Importance of language in Indian media

I was glad to read the article “Is there life after Vernacular Journalism” in Mint today. The article clearly shows the depth of knowledge Mrinal Pande has about media + Indian languages. Some excerpts,

Interestingly, the corporate world, having realized the market potential of the vernacular media as a vehicle for reaching the consumers in India’s small towns and rural markets, is now busy putting its money where its mouth has actually always been. This has ensured an era of plenty for Indian languages, particularly for Hindi, whose footprint covers 11 populous northern states. This means that the vernaculars have also (for the first time in our history ) become the language of power discourse within Parliament and the legislative assemblies.
Today, when leaders with unshakable vote banks such as Mayawati, Mulayam Singh Yadav, Lalu Prasad, Nitish Kumar or M. Karunanidhi speak, they do so in the vernacular. And no one grimaces or smirks, everyone listens. When Karunanidhi’s daughter speaks in Hindi or Sushma Swaraj tries to speak in Kannada, people again nod appreciatively.
They quietly slot them as leaders with a pan-Indian appeal. Even in popular TV shows on English language channels, vernacular audiences frequently speak up in their own tongue now and are applauded for their views. No longer forced to accept that the topics and attitudes of the English media are the only standards of judgement; they are now far less prickly when fielding naïve queries about Urdu papers’ stand on Kashmir or the quality of Hindi journalism or Marathi blogs.
Recently we launched the language versions of cricket ball by ball coverage on oneindia.com. We have been planning to do this for a while, finally decided to take the plunge.  We have received very good response for the language versions of ball-by-ball coverage. Many users have written to us expressing their excitement in reading cricket scores in their language on the net. Some users have given us some additional suggestions on improving our product.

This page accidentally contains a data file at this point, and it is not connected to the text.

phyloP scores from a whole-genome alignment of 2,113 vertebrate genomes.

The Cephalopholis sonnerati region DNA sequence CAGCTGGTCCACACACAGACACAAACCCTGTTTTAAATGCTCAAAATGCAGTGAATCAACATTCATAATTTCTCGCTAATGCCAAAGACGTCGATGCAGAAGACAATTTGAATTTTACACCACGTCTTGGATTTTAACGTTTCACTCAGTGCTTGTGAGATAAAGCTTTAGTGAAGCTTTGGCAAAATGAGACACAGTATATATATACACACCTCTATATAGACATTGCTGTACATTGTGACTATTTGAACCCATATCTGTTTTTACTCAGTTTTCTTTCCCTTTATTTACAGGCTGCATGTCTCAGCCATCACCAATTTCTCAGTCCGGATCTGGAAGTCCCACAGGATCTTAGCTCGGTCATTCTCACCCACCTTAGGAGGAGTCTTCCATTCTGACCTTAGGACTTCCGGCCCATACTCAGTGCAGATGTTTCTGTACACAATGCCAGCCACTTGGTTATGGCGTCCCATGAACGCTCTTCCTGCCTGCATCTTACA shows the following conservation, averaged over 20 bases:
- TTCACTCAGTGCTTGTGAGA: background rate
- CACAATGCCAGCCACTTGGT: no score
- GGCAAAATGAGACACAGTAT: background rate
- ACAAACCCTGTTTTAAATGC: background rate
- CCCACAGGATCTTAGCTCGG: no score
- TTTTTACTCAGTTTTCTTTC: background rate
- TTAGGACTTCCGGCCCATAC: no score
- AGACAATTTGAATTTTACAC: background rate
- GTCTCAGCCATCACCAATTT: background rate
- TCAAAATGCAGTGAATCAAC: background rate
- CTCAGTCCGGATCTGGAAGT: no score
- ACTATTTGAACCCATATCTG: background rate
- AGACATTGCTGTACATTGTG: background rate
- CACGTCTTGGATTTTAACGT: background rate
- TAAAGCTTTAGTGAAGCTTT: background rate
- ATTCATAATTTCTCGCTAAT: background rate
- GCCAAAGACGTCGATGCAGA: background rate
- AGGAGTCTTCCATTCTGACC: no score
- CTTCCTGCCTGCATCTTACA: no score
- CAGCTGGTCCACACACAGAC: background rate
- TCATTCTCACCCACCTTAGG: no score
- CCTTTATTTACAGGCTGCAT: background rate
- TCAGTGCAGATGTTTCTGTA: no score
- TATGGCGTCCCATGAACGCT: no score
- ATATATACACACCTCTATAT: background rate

The circulation of Print media (newspapers) is split the following way,
  • English – 34%
  • Hindi –  25%
  • Tamil + Telugu + Kannada + Malayalam – 24%
The ad revenue from the print media is split approximately in the same ratio. Print media saw growth mainly from mini-metros (19%) and non-metros (14%) which is a total of 33% (well, not trying to show off my adding skills!). Where as the growth from metros was just 12%. I expect to see a similar surge in growth of online user base from mini-metros and non-metros. I am sure the advertisers would love it.

 

On the online space no advertiser has any inhibitions about advertising on language portals. We faced this problem in 2002 but we have continuously demonstrated to our advertisers that advertising on language portals does pay off. You reach a different segment of people which they had never targeted before.  It is a matter of time before the broadband penetration reaches most parts of India and then the non-English speaking user base will outgrow the English speaking user base in India in the coming years. What better medium than the internet and mobile for advertisers to reach these users?

 

Leave a Reply